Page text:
Prime Minister, it was true for Margaret Thatcher and it is true
for any Prime Minister down the ages who feels in a dominant position.
But secretaries of state who are doing their job acknowledge the
authority of the Prime Minister, but also ensure that they argue
with the Prime Minister, argue in Cabinet and argue bilaterally.
That has always been my approach, certainly not to spill the beans
publicly but to be very robust in what I think is the right judgment,
and sometimes the Prime Minister may agree with me, sometimes
he may not. Let me say in respect of the Foreign OfficeI
have not seen that article and it is actually a parody of the
situationwhat happens is that where you have a country
moving to war the decisions have always in respect of that shifted
to Downing Street, and that is right because the ultimate responsibility
for leading the recommendation to Cabinet and to Parliament has
to be a matter for the head of government because there is no
more serious issue than whether a country should go to war. I
have actually seen this over the last four and a half years, but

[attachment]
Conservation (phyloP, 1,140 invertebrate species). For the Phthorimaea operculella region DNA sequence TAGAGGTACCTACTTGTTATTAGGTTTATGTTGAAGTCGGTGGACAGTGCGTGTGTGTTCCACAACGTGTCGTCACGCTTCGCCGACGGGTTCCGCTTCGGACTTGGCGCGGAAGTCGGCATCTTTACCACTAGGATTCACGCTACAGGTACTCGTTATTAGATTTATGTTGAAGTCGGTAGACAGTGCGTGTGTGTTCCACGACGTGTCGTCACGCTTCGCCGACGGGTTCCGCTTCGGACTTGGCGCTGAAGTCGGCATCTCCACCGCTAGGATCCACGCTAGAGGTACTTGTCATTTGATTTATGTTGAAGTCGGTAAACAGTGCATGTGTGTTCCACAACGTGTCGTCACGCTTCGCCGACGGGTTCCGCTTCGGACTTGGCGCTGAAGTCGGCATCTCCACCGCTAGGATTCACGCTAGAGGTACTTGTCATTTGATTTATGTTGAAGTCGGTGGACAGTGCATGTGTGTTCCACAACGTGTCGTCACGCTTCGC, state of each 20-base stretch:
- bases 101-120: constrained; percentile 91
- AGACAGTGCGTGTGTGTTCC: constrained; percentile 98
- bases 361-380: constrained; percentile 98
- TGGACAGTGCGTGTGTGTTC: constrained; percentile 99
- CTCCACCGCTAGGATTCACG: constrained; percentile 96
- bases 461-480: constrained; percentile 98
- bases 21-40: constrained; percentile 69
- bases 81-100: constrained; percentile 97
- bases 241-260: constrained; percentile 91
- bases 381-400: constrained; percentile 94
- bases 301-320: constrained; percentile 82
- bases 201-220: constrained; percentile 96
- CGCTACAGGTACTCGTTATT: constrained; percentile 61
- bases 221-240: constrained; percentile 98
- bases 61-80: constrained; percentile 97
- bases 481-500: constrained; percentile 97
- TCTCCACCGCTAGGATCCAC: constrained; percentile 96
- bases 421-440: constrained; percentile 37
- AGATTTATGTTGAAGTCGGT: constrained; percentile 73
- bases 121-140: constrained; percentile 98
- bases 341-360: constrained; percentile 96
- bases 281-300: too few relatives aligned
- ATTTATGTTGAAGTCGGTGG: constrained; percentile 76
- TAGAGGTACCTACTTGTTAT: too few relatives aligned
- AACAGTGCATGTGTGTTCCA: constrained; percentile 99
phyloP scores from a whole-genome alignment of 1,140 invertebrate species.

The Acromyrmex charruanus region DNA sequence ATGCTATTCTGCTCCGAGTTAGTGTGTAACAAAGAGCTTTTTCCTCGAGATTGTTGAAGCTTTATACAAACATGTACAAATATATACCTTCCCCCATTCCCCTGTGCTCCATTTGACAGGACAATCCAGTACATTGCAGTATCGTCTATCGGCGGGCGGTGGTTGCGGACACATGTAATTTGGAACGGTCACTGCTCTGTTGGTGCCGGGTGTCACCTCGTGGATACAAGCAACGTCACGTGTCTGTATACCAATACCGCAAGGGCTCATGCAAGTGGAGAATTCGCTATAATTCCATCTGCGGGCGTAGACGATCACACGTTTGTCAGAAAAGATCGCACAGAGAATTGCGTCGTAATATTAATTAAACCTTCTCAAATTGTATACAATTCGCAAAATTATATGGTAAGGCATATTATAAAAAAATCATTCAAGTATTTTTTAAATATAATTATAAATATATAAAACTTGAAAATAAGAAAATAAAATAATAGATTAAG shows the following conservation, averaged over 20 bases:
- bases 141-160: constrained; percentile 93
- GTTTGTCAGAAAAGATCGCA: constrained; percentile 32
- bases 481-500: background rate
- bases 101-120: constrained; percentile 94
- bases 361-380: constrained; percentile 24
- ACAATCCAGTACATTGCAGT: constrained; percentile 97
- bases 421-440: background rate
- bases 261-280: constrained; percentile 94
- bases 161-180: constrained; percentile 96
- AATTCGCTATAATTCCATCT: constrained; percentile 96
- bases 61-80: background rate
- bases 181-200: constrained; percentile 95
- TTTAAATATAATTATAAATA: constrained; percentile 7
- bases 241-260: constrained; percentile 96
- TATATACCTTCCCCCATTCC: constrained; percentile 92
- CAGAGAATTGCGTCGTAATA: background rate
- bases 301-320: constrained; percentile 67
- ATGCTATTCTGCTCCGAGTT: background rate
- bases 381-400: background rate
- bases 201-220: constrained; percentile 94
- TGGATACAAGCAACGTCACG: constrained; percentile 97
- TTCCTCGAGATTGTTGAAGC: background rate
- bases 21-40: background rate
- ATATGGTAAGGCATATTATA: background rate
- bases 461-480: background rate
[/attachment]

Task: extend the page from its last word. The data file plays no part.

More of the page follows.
as that decision is implemented and other issues move onto the
agenda of the Prime Minister then the focus, in this case the
foreign policy, shifts back. If you take, for example, the most
dominant issue of the day today, which is Iran, the whole of that
dossier is being run in the Foreign Office by me and by my officials.
Of course, I have kept the Prime Minister informed and his officials,
but it has not remotely been a dossier which Downing Street has
in any sense been initiating, and the Prime Minister has been
very happy indeed with that. I could go through a whole list of
other dossiers as well.
Chairman: I do not want to get too wide
if we can avoid it. I am anxious to get you away by the time you
need to be away, so perhaps we could rattle it along a bit.
Kelvin Hopkins: I will come back another
Q473 Jenny Willott: You seemed to
suggest earlier that you believe it is fundamentally wrong for
a diplomat to publish memoirs of any kind, no matter what the
Mr Straw: No. If I have given
that impression, I have not meant it. Diplomats have often published
memoirs. I thought this was a joke when I read it in my briefing
and it turns out that one diplomat recently published a book about
his memories of bird-watching as a diplomat. It would be absurd
to try and have any control over that. It was called A Diplomat
and His Birds. I will get it for Mr Prentice! But I do not
say that, and provided diplomats are willing to submit to the
rules, that is fine. Quite a number have published memoirs, but
the fundamental issue here is the issue of time. Plainly, after